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The Social Security Act requires that Social Security Disability benefits be paid where an individual is not able to perform work which exists in significant numbers in the national economy. The law treats persons who are 55 and over in a different way than those 54 and under. In many ways, they have two different standards of eligibility. The SSI medical eligibility standards are virtually the same as the standards for applicants for Social Security Disability, although SSI claimants also have income eligibility requirements that don’t apply to Social Security Disability claims.Persons who report income and pay Social Security taxes on those wages are treated as if they had paid insurance premiums to be covered under the Social Security Disability Insurance system. Of course, you can’t choose not to pay those premiums in most cases. The longer you pay the Social Security tax on wages, the longer you are considered “insured” for the purpose of applying for Social Security Disability benefits. In order for you to be eligible for Social Security Disability benefits, the Social Security Administration has to find that you became disabled while you were still insured.
The Social Security Administration is to use a five step analysis for determining if you are entitled to disability benefits.
Step One: Are you working? If you earn more than $900.00 a month, on average, the Social Security Administration will probably find that you are working. (That’s the figure for 2007; it goes up each year. Seehttp://www.ssa.gov/OACT/COLA/SGA.html for the curent figure.)
Step Two: If not, do you have a condition that has disabled you for 12 months, will be expected to disable you for 12 months, or is expected to result in your death within 12 months?
Step Three: If so, do you have a condition shown in the Listings of Impairments?
Step Four: If your condition does not meet the Listings of Impairments, can you return to a job you have done within the last 15 years (known as Past Relevant Work)?
Step Five: If you cannot return to Past Relevant Work (step four), can you do other kinds of work?
The Social Security Administration will rely on the Medical-Vocational Guidelines to determine if work may remain which you can do, based on your age, education, work experience, skills and physical restrictions. However, they cannot use that to turn someone down, if the application has other problems, such as emotional problems, loss of concentration due to pain or due to medication, or other “non-exertional” restrictions in addition to the physical restrictions, since the Guidelines do not consider any problems other than the physical restrictions.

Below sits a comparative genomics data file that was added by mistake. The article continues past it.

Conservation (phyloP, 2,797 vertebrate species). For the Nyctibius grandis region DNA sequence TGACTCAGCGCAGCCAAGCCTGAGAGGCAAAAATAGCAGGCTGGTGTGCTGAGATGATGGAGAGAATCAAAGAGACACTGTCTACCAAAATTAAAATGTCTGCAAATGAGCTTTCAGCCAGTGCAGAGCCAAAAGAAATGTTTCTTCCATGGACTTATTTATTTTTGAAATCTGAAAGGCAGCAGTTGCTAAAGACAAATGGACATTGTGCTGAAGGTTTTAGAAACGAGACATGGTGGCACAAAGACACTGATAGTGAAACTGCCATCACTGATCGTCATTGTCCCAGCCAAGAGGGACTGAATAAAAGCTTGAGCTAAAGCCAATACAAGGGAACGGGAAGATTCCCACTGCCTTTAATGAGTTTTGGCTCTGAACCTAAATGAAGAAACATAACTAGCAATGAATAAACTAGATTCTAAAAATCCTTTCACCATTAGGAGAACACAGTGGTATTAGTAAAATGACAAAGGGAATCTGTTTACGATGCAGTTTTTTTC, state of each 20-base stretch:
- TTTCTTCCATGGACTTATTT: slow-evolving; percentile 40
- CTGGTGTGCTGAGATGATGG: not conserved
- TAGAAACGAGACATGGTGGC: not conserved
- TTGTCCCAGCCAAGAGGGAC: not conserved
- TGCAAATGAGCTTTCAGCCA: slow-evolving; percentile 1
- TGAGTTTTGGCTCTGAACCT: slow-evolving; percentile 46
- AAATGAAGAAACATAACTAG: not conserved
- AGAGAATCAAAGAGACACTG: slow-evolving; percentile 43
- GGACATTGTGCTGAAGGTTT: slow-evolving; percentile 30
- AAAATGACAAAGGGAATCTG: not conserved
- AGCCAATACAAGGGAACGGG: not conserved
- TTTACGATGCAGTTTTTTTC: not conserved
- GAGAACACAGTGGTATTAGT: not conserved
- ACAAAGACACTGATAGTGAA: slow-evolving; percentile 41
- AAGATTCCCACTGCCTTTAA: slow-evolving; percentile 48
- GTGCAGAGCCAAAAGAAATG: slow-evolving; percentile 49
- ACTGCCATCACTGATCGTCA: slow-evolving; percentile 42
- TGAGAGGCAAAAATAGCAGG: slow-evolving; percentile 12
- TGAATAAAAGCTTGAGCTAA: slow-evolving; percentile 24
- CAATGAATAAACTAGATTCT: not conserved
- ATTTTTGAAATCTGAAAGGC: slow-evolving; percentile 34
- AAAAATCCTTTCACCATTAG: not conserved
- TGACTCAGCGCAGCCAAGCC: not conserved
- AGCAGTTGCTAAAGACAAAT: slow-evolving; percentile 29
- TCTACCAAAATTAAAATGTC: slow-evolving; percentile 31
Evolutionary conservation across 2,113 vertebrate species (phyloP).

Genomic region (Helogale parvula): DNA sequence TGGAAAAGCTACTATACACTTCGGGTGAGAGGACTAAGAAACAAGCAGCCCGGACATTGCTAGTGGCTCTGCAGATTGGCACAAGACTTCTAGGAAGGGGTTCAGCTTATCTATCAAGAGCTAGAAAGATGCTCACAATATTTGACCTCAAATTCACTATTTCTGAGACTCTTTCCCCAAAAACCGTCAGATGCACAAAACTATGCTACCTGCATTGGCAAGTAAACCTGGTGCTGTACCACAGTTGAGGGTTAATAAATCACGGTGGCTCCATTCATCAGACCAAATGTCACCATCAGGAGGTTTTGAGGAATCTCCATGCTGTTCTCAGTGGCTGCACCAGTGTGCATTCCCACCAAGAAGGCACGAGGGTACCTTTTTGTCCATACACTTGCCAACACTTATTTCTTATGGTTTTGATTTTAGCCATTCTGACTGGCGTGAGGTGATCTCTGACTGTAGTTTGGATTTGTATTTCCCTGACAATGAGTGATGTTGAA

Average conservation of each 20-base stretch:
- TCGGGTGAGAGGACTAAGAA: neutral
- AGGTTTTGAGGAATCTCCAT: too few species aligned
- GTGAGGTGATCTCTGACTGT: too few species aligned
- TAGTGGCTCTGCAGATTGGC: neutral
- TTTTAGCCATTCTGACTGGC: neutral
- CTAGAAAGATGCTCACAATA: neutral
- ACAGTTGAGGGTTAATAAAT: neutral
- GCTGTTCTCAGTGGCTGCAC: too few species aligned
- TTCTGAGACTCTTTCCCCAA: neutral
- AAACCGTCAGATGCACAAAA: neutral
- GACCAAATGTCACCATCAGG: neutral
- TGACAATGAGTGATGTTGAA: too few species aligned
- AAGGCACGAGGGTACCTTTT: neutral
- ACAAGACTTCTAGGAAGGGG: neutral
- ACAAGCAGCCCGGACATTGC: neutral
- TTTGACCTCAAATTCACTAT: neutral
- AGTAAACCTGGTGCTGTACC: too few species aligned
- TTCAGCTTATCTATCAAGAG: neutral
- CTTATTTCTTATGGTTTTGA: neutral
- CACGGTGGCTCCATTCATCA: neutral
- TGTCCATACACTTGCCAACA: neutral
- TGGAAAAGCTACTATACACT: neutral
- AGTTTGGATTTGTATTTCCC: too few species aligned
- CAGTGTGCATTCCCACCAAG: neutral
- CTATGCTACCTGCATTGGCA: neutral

At a hearing, the Administrative Law Judge (in Iowa and in most States, but not in all States) will call a vocational expert to testify about jobs which may remain, considering your age, education, work background and physical and mental restrictions.
For those who are 55 and over, who are limited to light work or less, if the person cannot return to work as he or she has done it in the last 15 years, or as it is performed in the national economy in the last 15 years, the person is likely entitled to benefits.
For those who are 54 or under, the medical records and testimony should establish that the disabled person is unable to return to any past work as he or she has done it in the last 15 years, or as it is normally performed in the last 15 years, and that he or she cannot perform any jobs which exist is significant numbers in the national economy. There are two other ways of falling within the regulations, the Medical-Vocational Guidelines and the Listings of Impairments.
The Medical-Vocational Guidelines are a fairly complex grid for referring to a person’s level of physical exertion, age, education, work experience and transferability of work skills, to determine if the regulations direct a finding of disabled. They are sufficiently complicated, and have been so interpreted by case law, that any detailed explanation would be as likely to lead to misunderstanding as to lead to an appropriate use of the section. In the hands of an attorney who is experienced in the case law of your United States Circuit Court of Appeals, they can be of great assistance.
The Listings of Impairments are a set of definitions of particular diseases and disorders, such as epilepsy ,MS, chronic heart failure, kidney disease, diabetes mellitus and a variety of other physical conditions. There are also a number of mental disorders, including mental retardation, depression, anxiety and other emotional and organic mental disorders. Again, the Listings have been intepreted by the Courts, and in the hands of an attorney who is experienced in the case law of your United States Circuit Court of Appeals, they can be of great assistance.
Past Relevant Work –Do you still have the capacity, despite any medical or mental restrictions, to return to the work you have done in the last 15 years. Generally, jobs lasting less than three months, or in more skilled jobs, if you have not been there long enough to learn the job skills, the Administrative Law Judge will not consider those jobs. The Social Security Administration must determine if you can do the job as you did it, or as it is normally done in the national economy. They normally rely on vocational opinions for that. At the first two levels of the application process, that may be done by someone with no real vocational training, and may not be accurate. If the Social Security Administration decides that you can return to any such job, either as you performed it or as it is normally performed in the national economy, you will be found not disabled.
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